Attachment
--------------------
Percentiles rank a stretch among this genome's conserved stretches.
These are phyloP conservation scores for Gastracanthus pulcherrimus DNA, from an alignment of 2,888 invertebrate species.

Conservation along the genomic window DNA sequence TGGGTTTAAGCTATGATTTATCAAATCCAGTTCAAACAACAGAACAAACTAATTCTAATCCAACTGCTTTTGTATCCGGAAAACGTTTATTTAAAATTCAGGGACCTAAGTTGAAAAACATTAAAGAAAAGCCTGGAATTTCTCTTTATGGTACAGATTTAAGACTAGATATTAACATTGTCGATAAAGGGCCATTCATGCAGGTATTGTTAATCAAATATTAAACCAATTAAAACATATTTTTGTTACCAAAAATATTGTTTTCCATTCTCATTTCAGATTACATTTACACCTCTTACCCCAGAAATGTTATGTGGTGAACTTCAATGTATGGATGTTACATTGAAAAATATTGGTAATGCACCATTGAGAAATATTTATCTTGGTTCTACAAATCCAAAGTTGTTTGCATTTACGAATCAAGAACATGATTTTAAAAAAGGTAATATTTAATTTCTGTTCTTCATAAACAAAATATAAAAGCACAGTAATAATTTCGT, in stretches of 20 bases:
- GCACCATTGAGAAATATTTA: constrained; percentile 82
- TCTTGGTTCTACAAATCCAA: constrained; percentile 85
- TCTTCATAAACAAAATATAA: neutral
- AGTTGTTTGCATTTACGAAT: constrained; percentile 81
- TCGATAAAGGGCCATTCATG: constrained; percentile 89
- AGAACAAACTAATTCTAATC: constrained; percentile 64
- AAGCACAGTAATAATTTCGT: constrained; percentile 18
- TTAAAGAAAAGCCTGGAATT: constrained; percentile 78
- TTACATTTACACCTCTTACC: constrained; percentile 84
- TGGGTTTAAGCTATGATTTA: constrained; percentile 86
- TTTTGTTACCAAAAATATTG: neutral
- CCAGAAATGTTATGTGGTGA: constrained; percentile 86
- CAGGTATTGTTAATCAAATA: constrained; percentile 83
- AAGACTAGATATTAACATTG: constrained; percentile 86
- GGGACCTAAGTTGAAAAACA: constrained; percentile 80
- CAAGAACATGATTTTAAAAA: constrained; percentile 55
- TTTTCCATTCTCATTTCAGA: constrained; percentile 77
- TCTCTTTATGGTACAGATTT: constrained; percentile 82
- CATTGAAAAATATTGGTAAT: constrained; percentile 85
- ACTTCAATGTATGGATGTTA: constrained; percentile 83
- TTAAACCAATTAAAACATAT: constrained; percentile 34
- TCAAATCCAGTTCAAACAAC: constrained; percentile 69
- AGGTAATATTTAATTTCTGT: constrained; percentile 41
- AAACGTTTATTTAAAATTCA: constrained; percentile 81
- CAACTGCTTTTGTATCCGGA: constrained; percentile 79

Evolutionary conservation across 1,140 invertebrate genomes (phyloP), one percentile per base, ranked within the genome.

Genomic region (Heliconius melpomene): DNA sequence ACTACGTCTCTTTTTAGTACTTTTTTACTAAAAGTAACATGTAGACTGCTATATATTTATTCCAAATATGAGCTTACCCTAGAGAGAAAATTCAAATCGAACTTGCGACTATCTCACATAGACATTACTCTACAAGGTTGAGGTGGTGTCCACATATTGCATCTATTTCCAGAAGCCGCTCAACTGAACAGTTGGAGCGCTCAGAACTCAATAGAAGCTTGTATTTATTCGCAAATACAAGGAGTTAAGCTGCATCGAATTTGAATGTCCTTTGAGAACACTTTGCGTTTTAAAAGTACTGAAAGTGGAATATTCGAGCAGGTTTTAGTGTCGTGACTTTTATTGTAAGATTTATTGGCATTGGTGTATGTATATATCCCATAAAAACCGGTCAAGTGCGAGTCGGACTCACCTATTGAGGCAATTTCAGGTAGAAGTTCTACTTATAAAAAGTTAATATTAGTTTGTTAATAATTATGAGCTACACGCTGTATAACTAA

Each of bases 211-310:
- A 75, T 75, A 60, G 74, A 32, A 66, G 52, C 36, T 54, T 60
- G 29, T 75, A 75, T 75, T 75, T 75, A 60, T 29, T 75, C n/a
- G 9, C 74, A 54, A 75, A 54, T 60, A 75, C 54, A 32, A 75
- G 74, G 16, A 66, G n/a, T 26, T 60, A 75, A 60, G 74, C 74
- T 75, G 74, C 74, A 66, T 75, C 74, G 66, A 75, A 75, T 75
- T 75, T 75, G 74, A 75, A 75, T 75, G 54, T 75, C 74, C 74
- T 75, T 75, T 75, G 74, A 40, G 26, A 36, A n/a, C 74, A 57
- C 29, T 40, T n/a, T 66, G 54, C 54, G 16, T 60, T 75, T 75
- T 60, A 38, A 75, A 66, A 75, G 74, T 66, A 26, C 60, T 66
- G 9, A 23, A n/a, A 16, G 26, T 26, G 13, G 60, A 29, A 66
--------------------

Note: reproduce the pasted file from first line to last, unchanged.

Percentiles rank a stretch among this genome's conserved stretches.
These are phyloP conservation scores for Gastracanthus pulcherrimus DNA, from an alignment of 2,888 invertebrate species.

Conservation along the genomic window DNA sequence TGGGTTTAAGCTATGATTTATCAAATCCAGTTCAAACAACAGAACAAACTAATTCTAATCCAACTGCTTTTGTATCCGGAAAACGTTTATTTAAAATTCAGGGACCTAAGTTGAAAAACATTAAAGAAAAGCCTGGAATTTCTCTTTATGGTACAGATTTAAGACTAGATATTAACATTGTCGATAAAGGGCCATTCATGCAGGTATTGTTAATCAAATATTAAACCAATTAAAACATATTTTTGTTACCAAAAATATTGTTTTCCATTCTCATTTCAGATTACATTTACACCTCTTACCCCAGAAATGTTATGTGGTGAACTTCAATGTATGGATGTTACATTGAAAAATATTGGTAATGCACCATTGAGAAATATTTATCTTGGTTCTACAAATCCAAAGTTGTTTGCATTTACGAATCAAGAACATGATTTTAAAAAAGGTAATATTTAATTTCTGTTCTTCATAAACAAAATATAAAAGCACAGTAATAATTTCGT, in stretches of 20 bases:
- GCACCATTGAGAAATATTTA: constrained; percentile 82
- TCTTGGTTCTACAAATCCAA: constrained; percentile 85
- TCTTCATAAACAAAATATAA: neutral
- AGTTGTTTGCATTTACGAAT: constrained; percentile 81
- TCGATAAAGGGCCATTCATG: constrained; percentile 89
- AGAACAAACTAATTCTAATC: constrained; percentile 64
- AAGCACAGTAATAATTTCGT: constrained; percentile 18
- TTAAAGAAAAGCCTGGAATT: constrained; percentile 78
- TTACATTTACACCTCTTACC: constrained; percentile 84
- TGGGTTTAAGCTATGATTTA: constrained; percentile 86
- TTTTGTTACCAAAAATATTG: neutral
- CCAGAAATGTTATGTGGTGA: constrained; percentile 86
- CAGGTATTGTTAATCAAATA: constrained; percentile 83
- AAGACTAGATATTAACATTG: constrained; percentile 86
- GGGACCTAAGTTGAAAAACA: constrained; percentile 80
- CAAGAACATGATTTTAAAAA: constrained; percentile 55
- TTTTCCATTCTCATTTCAGA: constrained; percentile 77
- TCTCTTTATGGTACAGATTT: constrained; percentile 82
- CATTGAAAAATATTGGTAAT: constrained; percentile 85
- ACTTCAATGTATGGATGTTA: constrained; percentile 83
- TTAAACCAATTAAAACATAT: constrained; percentile 34
- TCAAATCCAGTTCAAACAAC: constrained; percentile 69
- AGGTAATATTTAATTTCTGT: constrained; percentile 41
- AAACGTTTATTTAAAATTCA: constrained; percentile 81
- CAACTGCTTTTGTATCCGGA: constrained; percentile 79

Evolutionary conservation across 1,140 invertebrate genomes (phyloP), one percentile per base, ranked within the genome.

Genomic region (Heliconius melpomene): DNA sequence ACTACGTCTCTTTTTAGTACTTTTTTACTAAAAGTAACATGTAGACTGCTATATATTTATTCCAAATATGAGCTTACCCTAGAGAGAAAATTCAAATCGAACTTGCGACTATCTCACATAGACATTACTCTACAAGGTTGAGGTGGTGTCCACATATTGCATCTATTTCCAGAAGCCGCTCAACTGAACAGTTGGAGCGCTCAGAACTCAATAGAAGCTTGTATTTATTCGCAAATACAAGGAGTTAAGCTGCATCGAATTTGAATGTCCTTTGAGAACACTTTGCGTTTTAAAAGTACTGAAAGTGGAATATTCGAGCAGGTTTTAGTGTCGTGACTTTTATTGTAAGATTTATTGGCATTGGTGTATGTATATATCCCATAAAAACCGGTCAAGTGCGAGTCGGACTCACCTATTGAGGCAATTTCAGGTAGAAGTTCTACTTATAAAAAGTTAATATTAGTTTGTTAATAATTATGAGCTACACGCTGTATAACTAA

Each of bases 211-310:
- A 75, T 75, A 60, G 74, A 32, A 66, G 52, C 36, T 54, T 60
- G 29, T 75, A 75, T 75, T 75, T 75, A 60, T 29, T 75, C n/a
- G 9, C 74, A 54, A 75, A 54, T 60, A 75, C 54, A 32, A 75
- G 74, G 16, A 66, G n/a, T 26, T 60, A 75, A 60, G 74, C 74
- T 75, G 74, C 74, A 66, T 75, C 74, G 66, A 75, A 75, T 75
- T 75, T 75, G 74, A 75, A 75, T 75, G 54, T 75, C 74, C 74
- T 75, T 75, T 75, G 74, A 40, G 26, A 36, A n/a, C 74, A 57
- C 29, T 40, T n/a, T 66, G 54, C 54, G 16, T 60, T 75, T 75
- T 60, A 38, A 75, A 66, A 75, G 74, T 66, A 26, C 60, T 66
- G 9, A 23, A n/a, A 16, G 26, T 26, G 13, G 60, A 29, A 66